As the information contained herein is necessarily general, its application to a particular set of facts and circumstances may vary. For this reason, this News Brief does not constitute legal advice. We recommend that you consult with your counsel prior to acting on the information contained herein.

Supreme Court Returns Transgender Student Rights Case to Lower Court

March 2017

On March 6, 2017, the United States Supreme Court sent the case of Virginia transgender high school student Gavin Grimm back to an appellate court, which must now consider the case and the parties’ arguments “in light of the guidance document issued by the Department of Education and Department of Justice on February 22, 2017” that rescinded the Obama administration’s May 2016 guidance on transgender student rights and facilities access. (Gloucester County School Board v. G.G. (March 6, 2017, No. 16-273).)

Last April, the United States Court of Appeals for the Fourth Circuit held that courts should defer to the Obama administration’s guidance on and interpretation of Title IX and Title IX’s regulations (specifically, 34 C.F.R. § 106.33) relative to access to school restrooms based upon gender identity. The appellate court’s ruling held that Grimm should have access to school restrooms based upon gender identity.

The Supreme Court’s order to vacate the court of appeals’ decision follows the Trump administration’s rescission in February of the Obama administration’s guidance. ( See 2017 CNB No. 9.) For now, it is left to the lower courts in this matter to decide whether gender identity discrimination constitutes sex-based discrimination prohibited by Title IX, or possibly under other theories of law, such as constitutional equal protection.

As we await further guidance from the courts on this important interpretation of federal law, California school districts are reminded that their obligations under state law remain unchanged. AB 1266 (Ed. Code, § 221.5(f)), which became effective January 1, 2014, and other state laws (Ed. Code, §§ 220, 234.1), prohibit discrimination against students based upon their gender identities and require that students be permitted to use facilities and participate in sex-segregated school programs and activities that are consistent with their gender identities. (See 2014 Client News Brief No. 14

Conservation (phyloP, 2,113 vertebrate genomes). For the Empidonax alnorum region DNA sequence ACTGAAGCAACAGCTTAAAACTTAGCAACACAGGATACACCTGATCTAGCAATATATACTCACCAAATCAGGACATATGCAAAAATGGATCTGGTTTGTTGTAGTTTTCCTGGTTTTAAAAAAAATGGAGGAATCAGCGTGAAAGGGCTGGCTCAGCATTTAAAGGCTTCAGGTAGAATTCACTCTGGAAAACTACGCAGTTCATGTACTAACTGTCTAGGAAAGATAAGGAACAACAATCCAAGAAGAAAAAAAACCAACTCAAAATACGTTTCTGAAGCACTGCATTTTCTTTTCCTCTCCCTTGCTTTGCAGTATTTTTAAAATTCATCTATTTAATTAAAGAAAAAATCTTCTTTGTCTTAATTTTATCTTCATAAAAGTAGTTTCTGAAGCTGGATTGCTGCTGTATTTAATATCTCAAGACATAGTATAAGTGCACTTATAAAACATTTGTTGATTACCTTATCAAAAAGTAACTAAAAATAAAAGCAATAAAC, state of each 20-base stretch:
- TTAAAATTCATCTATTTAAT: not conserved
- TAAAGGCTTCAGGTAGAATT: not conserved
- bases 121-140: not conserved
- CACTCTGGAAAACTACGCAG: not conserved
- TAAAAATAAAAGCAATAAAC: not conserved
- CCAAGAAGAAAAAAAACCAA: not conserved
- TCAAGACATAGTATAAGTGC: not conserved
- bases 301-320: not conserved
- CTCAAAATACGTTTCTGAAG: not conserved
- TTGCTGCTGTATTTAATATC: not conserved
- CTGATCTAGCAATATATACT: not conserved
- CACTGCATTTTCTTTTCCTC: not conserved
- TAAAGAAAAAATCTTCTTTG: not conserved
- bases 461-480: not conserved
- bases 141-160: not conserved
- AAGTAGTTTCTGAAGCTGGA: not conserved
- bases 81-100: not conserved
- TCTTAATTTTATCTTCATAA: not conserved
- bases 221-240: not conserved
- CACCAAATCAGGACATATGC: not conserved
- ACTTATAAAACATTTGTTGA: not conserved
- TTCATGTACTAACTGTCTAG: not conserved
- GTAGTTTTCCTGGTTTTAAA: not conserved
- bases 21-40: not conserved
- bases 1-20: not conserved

and 2016 Client News Brief No. 16.)

For more information on the Supreme Court’s decision or on federal Title IX guidance and state law regarding gender identity, please contact the authors of this Client News Brief or an attorney at one of our nine offices located statewide. You can also visit our website, follow us on Facebook or Twitter or download our Client News Brief App.

Written by:

Joanna J. Kim

Associate

©2017 Lozano Smith

As the information contained herein is necessarily general, its application to a particular set of facts and circumstances may vary. For this reason, this News Brief does not constitute legal advice. We recommend that you consult with your counsel prior to acting on the information contained herein.

California Public Records Act Applies to Private Accounts

March 2017
Number 11

Emails, text messages and other written communications sent to or from a public official’s private account may be subject to disclosure under the California Public Records Act (CPRA), the California Supreme Court ruled unanimously in a highly anticipated decision published on March 2, 2017. (City of San Jose et al. v. Superior Court (March 2, 2017, No. S218066) ___ Cal.5th ___ < http://www.courts.ca.gov/opinions/documents/S218066.PDF>.)